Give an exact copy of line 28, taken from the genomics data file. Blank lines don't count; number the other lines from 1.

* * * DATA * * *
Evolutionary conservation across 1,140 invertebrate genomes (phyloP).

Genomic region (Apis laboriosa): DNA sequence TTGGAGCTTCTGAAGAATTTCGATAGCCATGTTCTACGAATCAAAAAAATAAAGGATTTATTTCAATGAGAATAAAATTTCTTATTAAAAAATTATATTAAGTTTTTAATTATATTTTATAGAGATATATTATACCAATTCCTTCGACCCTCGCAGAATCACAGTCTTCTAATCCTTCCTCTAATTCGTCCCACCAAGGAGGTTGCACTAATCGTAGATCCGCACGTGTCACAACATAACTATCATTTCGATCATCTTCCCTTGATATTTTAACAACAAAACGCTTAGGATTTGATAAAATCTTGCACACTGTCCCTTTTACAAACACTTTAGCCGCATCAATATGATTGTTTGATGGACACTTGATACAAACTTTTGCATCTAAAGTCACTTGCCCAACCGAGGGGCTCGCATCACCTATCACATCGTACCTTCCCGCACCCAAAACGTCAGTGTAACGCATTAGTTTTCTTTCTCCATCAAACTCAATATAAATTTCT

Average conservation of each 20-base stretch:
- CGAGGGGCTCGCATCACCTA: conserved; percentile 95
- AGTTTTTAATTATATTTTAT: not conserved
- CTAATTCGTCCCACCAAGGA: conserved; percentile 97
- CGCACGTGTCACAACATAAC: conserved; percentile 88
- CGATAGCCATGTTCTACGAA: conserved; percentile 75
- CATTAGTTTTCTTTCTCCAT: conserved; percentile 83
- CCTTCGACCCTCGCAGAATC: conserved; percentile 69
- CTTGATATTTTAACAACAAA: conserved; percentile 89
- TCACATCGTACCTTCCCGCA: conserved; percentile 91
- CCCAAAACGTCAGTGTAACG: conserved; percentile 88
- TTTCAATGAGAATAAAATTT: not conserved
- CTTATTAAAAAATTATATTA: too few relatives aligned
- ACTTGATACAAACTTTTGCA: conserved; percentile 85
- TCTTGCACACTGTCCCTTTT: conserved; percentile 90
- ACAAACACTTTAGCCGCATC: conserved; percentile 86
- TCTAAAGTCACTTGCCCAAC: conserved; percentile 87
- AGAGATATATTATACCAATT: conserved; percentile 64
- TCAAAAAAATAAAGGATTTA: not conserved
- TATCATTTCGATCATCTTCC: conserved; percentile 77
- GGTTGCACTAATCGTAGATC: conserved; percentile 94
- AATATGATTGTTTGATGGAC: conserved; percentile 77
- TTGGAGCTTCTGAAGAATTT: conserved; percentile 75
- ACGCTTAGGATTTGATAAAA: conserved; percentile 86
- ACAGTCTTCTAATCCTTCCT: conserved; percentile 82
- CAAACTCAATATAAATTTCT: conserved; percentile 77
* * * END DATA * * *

- CAAACTCAATATAAATTTCT: conserved; percentile 77